Ray Rice answered questions in front of a swath of media at the Ravens practice facility in Owings Mills, Md. on Thursday.
— Jamison Hensley (@jamisonhensley) July 31, 2014
In his first time in front of a microphone since he and his wife made a public address months ago, Rice was quietly remorseful. His contrition was palpable, and he owned up to his actions (though never actually divulging exactly what happened that night in Atlantic City).
This presser was so much less about football, and for obvious reason. Essentially, Rice was standing in front of the jury of public opinion. There were questions that needed to be asked, and things that Rice had to address before he could ever begin to rehabilitate himself and his image. And rehabilitation was a central theme of Rice’s address.
In his talk, he mentioned the importance of rehabbing his role as a father, husband and role model. He talked about the effect his actions on that night, “his biggest mistake,” will have on his life moving forward. How his 2-year-old daughter will eventually come to Google her father’s name and he will have to go through this trial once more, in a much more personal courtroom.
Rice talked about how much the support has meant to him. How the fans’ ovation at M&T Bank Stadium made him feel, and how he vowed to, once finding peace with his wife and self, do everything in his power to help those affected by domestic violence.
And while he apologized immensely, he acknowledged the fact he’ll never truly move past the event.
“That’s not who I am as a man. That’s not who my mom raised me to be … I was raised by a single mother. I let her down, I let my wife down, I let my daughter down, I let my wife’s parents down. I let the community of Baltimore down. And I got my teammates here supporting me — I let my teammates down. I let so many people down because of 30 seconds I can’t take back.”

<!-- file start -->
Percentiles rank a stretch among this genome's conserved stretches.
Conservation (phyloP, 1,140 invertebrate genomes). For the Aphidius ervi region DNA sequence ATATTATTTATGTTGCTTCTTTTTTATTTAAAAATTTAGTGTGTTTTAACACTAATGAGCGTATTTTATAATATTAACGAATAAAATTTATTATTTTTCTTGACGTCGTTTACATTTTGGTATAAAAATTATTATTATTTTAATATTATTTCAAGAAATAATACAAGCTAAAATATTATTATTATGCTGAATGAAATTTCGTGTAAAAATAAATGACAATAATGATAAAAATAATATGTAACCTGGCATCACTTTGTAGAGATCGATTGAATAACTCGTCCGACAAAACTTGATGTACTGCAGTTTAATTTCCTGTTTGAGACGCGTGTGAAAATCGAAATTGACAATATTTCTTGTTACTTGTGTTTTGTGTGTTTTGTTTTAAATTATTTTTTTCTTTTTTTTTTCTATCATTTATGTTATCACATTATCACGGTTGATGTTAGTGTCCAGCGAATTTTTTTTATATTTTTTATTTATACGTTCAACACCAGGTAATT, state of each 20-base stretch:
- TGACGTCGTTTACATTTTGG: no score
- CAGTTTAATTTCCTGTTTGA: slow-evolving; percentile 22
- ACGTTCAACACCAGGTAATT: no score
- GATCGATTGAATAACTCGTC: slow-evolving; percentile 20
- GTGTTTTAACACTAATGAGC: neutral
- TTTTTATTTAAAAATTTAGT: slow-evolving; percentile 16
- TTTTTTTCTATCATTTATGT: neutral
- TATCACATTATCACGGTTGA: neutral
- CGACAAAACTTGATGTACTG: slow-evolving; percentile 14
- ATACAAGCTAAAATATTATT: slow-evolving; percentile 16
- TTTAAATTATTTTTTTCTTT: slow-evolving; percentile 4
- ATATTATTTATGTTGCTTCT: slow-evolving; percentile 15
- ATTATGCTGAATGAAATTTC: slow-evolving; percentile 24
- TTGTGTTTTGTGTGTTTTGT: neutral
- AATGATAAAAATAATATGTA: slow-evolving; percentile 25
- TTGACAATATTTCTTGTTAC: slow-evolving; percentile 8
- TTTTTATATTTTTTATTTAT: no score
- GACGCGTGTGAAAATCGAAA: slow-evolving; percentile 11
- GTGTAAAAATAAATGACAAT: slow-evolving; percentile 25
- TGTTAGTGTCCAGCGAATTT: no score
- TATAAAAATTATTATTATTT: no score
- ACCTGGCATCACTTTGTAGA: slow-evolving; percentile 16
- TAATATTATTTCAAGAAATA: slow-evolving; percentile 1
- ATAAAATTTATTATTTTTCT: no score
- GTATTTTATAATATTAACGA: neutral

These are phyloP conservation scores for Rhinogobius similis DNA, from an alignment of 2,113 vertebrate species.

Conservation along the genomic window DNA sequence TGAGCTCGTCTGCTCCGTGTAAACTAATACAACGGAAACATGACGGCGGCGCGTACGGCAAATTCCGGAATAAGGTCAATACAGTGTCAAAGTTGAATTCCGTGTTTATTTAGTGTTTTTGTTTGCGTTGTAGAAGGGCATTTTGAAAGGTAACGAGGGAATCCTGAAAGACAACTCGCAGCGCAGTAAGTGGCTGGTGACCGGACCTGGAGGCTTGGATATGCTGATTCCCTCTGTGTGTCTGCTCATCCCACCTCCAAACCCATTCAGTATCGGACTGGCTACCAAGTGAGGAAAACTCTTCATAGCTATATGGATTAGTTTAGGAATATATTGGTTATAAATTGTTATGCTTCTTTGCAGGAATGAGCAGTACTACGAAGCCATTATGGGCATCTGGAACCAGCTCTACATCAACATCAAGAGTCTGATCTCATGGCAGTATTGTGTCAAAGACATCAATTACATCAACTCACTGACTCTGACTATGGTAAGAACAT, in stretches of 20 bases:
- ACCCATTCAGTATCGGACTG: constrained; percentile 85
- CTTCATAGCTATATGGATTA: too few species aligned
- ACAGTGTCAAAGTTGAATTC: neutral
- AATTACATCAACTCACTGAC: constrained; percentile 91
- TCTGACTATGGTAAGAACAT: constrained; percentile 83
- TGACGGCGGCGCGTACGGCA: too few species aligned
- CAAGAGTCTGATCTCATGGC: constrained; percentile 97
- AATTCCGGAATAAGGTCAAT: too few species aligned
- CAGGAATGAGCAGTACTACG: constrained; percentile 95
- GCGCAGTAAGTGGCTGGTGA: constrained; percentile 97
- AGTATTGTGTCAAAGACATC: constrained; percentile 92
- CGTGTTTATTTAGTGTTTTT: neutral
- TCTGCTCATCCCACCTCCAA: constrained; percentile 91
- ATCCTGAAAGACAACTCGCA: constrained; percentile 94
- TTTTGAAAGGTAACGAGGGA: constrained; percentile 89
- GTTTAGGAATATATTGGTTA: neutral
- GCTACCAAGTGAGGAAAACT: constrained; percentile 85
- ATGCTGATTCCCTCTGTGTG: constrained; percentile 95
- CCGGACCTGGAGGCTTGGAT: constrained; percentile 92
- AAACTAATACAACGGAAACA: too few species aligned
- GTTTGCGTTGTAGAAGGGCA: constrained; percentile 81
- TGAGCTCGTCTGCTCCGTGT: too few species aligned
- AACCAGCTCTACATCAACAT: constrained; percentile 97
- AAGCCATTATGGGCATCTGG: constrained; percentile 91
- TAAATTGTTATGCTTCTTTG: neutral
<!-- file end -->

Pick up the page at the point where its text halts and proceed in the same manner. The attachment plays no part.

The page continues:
Behind all the reporters stood a constable of Ravens — Jacoby Jones, wearing a t-shirt that read, “ONE;” Steve Smith Sr.; Bernard Pierce, who was the first to greet Rice post-interview; Owen Daniels; and many others — all out showing their support for Rice.
In all, it was a necessary and honest moment for Rice, who had begun to shoulder more criticism for the way his incident was handled. Rice reinforced the process of the league office, and informed media that his intentions were never to appeal — no matter how long Roger Goodell suspended him. He wanted to own his actions and move forward.
At the end of the presser, what stood out most was the embrace and solidarity that Rice’s teammates offered. It was clear that the Ravens organization has collectively shouldered this burden, and no longer was it simply a personal matter for Rice. No matter how cheesy Kevin Byrne’s editorial to Ray Rice may have seemed, the Ravens players and coaches, very clearly, like Ray Rice.
If only one positive is to come of this situation, it could be the affect on the Ravens locker room. The team seems to have rallied around Rice in his time of tumult, and for a team that has undergone such transition in the past few years, some of the most visible supporters were players added this offseason. Steve Smith Sr. and Owen Daniels welcomed Rice back, and for all the noise happening outside of the locker room and playing field, perhaps there has grown a sense of strength inside those walls and hashmarks.
As Rice said, he will never fully move past this. It will be attached to his name for the rest of his life. This was, however, a crucial step towards his rehabilitation.